Zambrano (3-6, 5.71 ERA) has made two appearances since being activated from the restricted list Friday, including a 53-pitch, two-inning outing Sunday. Manager Lou Piniella said the right-hander could go 75 or 80 pitches in San Francisco.
"Let him pitch," Piniella said.
In his last start June 25 against the White Sox, Zambrano gave up four runs in the first inning, then threw a tantrum in the dugout. He was suspended for three games and placed on the restricted list to undergo treatment for anger issues.
"I think everything is going absolutely fine," Piniella said.
Being sidelined for more than a month has made Zambrano appreciate his job even more.
"Sometimes you don't know what you have until you lose it," he said. "When you lose it, you realize you have something good in your career, your life, and I don't want to lose this opportunity.
"I want to take advantage of it and be prepared for the last two months," he said. "I just want to pitch here, be happy here in Chicago. I just want the people to be happy. The way to do that is to pitch good."
In nine starts this year, including an Opening Day loss to the Braves, Zambrano was 3-5 with a 6.12 ERA. What was encouraging about his outings in Colorado was that Zambrano's velocity was improved.
"The last two outings, I just threw the ball as hard as I could," he said. "Sometimes I try to be too perfect. That's not me. I've been watching videos and watching myself pitching. I think if I throw the ball and let the ball do the movement and throw as hard as I can -- I was throwing with [Carlos] Silva and throwing a four-seamer and the ball was still moving. That's a privilege, that's what God gave me. I have to use it.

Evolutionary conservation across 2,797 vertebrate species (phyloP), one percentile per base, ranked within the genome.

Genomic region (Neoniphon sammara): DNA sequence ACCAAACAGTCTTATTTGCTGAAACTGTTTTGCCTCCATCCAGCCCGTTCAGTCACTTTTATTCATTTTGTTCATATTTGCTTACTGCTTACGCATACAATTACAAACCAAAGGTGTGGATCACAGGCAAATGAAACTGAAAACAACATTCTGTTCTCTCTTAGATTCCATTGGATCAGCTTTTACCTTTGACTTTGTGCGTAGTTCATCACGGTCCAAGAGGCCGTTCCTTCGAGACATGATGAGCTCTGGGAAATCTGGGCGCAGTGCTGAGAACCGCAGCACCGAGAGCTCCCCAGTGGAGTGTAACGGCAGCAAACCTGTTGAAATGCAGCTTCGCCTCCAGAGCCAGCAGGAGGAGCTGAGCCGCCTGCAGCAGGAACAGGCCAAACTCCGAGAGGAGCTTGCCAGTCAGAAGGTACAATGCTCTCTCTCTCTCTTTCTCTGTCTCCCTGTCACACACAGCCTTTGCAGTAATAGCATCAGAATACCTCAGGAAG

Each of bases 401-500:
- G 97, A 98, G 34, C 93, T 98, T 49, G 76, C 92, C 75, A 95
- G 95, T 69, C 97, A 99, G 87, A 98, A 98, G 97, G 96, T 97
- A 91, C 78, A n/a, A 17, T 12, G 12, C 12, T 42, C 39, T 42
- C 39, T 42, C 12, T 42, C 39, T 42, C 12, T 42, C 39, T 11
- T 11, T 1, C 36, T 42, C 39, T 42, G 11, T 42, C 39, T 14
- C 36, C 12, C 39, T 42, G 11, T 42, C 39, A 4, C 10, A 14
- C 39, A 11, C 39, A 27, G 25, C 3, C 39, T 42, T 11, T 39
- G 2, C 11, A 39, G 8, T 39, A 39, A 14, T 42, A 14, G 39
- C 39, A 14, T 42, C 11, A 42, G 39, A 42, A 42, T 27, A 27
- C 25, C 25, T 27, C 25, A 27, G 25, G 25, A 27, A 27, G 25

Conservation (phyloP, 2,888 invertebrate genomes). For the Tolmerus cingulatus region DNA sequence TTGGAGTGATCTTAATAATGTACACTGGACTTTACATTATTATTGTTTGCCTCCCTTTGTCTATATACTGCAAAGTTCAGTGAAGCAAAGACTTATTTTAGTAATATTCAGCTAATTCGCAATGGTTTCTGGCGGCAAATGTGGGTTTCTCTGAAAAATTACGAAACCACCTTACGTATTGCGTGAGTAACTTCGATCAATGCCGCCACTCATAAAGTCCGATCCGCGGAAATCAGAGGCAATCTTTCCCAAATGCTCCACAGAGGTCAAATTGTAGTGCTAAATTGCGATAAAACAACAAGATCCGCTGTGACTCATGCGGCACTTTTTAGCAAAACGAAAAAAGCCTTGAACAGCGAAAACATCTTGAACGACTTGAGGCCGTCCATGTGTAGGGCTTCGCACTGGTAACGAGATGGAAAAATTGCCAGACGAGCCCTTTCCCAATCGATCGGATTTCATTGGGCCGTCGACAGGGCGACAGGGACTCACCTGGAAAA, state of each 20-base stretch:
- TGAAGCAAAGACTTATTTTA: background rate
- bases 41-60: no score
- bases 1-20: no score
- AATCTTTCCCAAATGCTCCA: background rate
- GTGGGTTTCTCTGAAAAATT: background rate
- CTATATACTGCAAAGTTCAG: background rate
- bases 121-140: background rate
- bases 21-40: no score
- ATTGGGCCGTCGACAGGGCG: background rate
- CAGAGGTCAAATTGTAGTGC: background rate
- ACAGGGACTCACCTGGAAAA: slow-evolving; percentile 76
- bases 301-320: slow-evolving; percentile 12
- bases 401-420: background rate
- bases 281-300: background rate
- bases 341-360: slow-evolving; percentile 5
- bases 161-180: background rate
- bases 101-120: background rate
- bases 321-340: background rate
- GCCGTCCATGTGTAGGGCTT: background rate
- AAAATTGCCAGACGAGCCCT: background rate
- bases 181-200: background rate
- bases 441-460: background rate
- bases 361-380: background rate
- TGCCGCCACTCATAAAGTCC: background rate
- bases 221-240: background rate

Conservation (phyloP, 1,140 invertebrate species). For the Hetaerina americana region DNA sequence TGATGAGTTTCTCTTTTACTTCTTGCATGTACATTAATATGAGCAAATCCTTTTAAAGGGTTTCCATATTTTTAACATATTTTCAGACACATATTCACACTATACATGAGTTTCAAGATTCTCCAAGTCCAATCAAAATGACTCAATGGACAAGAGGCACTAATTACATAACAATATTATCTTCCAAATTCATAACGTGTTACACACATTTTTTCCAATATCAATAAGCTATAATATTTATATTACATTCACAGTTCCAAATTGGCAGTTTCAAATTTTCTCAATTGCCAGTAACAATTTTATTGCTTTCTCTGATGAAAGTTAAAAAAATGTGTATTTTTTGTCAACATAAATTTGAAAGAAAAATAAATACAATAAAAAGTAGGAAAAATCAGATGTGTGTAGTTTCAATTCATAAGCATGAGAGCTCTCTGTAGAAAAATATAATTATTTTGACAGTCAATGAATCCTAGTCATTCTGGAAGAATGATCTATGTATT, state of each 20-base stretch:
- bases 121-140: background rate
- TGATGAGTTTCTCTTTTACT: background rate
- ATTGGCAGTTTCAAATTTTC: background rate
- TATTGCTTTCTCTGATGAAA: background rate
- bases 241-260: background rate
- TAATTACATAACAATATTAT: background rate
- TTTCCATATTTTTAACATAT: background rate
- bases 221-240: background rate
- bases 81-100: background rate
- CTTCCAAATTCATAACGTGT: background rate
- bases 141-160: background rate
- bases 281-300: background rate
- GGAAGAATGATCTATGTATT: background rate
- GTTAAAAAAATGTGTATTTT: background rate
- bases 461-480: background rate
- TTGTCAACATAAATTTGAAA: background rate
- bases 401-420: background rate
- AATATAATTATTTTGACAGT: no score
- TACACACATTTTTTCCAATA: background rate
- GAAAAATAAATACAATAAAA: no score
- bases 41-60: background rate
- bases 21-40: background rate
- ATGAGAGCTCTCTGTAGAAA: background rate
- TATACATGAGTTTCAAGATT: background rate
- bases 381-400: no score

"Like Larry [Rothschild, the pitching coach] said, I have to throw the ball no matter what and don't try to locate it," Zambrano said. "It's good to locate a pitch, but with the kind of movement I have, it's good to throw the ball and see what happens."
He even revived his cutter against the Rockies, getting Brad Hawpe to pop up in the seventh inning Saturday.
"If I can have more good pitches to dominate in this league, I will have them," he said.
It's been a wild ride for Zambrano this year. He made his sixth Opening Day start, but lost, and went 1-2 in his first four starts before switching to the bullpen to make room in the rotation for Ted Lilly when he was activated from the disabled list.
Zambrano made 13 relief appearances but told the Cubs he wasn't comfortable in the role, and was he inserted back into the rotation for five more starts, ending June 25.
Piniella has supported Zambrano through the roller-coaster ride.
"I appreciate that," Zambrano said. "That's how the manager has to be, just be aware we're human and make mistakes. We listen to him, and thank God everything is going in a good way right now."
Although he said he would approve a trade if the Cubs decided to move him, Zambrano made it clear he wants to stay in Chicago.
"I came with a mission, and I never quit," he said. "For me to be traded, it's like quitting. I love this city. I think this city deserves to watch a game in the World Series. This city deserves -- these fans deserve -- to celebrate a championship with us. That is what I'm here for. We'll do it, sooner or later. That's what we're here for is to win, win everything and do the best we can. This city needs it. This is special."
Zambrano said he has gotten nothing but support from his teammates since his return.
"I appreciate all the love my teammates have given to me," Zambrano said. "I think we are like soldiers. When somebody goes down, it can happen to anybody on this team, or something could happen to some of us -- not anger management but something, and if that happens, I'll be the first one to support him, I'll be the first one to carry him. That's the way we are in this clubhouse."
He's not finished with his therapy sessions, but his focus now is trying to finish strong and be better than he was. Zambrano won 18 games in 2007, then 14 in '08 before struggling through a 9-7 season last year.
"We have two months to go and we have faith -- at least I do -- to turn it around," Zambrano said.